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Motor Oil: Classification, Problems, FAQs

Motor oil is our most requested vehicle component, and the most used, after fuel. But although we use the car’s oil every minute, we find it everywhere and companies advertise aggressively in all media, it is arguably the least known “ingredient” of our car. The more is it known and used, the more we take it for granted and we are not interested about its past. Motor oil is even one of the great mysteries of drivers ready to be revealed in detail. If you are interested in everything about your car’s engine oil, how many types there are, what it’s made of and what problems or benefits can bring, read on.

What is motor oil and what does it do?

An oil called lubricant specially made to lubricate the moving parts of a combustion engine. The main job of the oil is to ease the friction between metal parts, but also to clean the motor, to contribute to isolation, to combat rust and cool the engine. Even if cooling is largely solved by the classical format of the pump, hoses and radiator, about 25% of the engine heat is removed by the oil inside, leading the heat away from metal parts that are in continuous motion and friction.

Oils today are made such as to evenly cover the internal parts and to isolate them from having contact with the air to protect them from rust. In addition, the oil has a special detergent to help clean up the component routes and remove metal scrap. This is where the oil filter that retains all the particles that the oil collects interferes.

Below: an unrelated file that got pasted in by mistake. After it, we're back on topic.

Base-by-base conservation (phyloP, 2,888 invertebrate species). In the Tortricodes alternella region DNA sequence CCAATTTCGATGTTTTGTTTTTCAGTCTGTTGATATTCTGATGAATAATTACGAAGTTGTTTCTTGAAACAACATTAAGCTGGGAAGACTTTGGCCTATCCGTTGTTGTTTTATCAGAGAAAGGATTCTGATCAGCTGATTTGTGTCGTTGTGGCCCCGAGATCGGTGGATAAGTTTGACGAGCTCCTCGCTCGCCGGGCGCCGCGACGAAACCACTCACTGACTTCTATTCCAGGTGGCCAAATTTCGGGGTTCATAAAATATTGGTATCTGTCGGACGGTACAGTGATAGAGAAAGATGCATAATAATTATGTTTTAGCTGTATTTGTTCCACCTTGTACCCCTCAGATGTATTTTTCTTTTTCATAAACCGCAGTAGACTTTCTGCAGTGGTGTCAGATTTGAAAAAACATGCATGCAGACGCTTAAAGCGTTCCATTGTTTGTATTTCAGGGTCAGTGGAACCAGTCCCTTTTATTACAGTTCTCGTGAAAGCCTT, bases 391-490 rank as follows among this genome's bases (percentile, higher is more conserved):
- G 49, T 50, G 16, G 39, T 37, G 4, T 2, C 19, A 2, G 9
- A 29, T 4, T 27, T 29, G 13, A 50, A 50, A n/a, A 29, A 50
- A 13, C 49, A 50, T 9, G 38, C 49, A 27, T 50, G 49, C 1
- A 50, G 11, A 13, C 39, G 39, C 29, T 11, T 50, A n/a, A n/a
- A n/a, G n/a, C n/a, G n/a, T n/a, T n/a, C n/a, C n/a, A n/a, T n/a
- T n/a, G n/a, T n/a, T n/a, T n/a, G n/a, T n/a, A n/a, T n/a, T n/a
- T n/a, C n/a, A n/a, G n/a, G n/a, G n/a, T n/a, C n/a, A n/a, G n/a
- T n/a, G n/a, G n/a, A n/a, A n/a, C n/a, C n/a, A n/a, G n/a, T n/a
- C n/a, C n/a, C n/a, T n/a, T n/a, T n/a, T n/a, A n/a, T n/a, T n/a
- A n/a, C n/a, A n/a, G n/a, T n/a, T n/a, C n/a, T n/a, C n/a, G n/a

This motor oil has to reach all the important components that move, being simply thrown on top of a propeller by the oil pump that collects the lubricant at the bottom.

How is the oil numbered?

We’ve all seen and bought oil for our car. But we only know that our engine needs the 5W-30 oil, for example. But what does it mean?

The Society of Automotive Engineers (SAE) is the one which implemented today’s naming and numbering. Therefore we notice that viscosity is mentioned as SAE 5W-30, for example.

The SAE index ranges from 0, 5, 10, 15, 20, 25, 30, 40, 50 to 60 in the prefix of the name. The second part of the name consists of the numbers 0, 5, 10, 15 and 25 with or without the letter W.

What many people did not know for sure is that W stands for winter. If the letter W is included in the name, it means that name refers to the viscosity in winter conditions. It is also called the cold engine start index.

In general, viscosity is measured as follows: the oil is allowed to penetrate through a standard orifice at some well controlled and constant temperatures. As the oil is thicker and flows heavier, the SAE will be higher. For example, a thin oil will have an index of 0, 5 or 10, whereas one for competitions, thick, specially made to work the high temperature will be 60.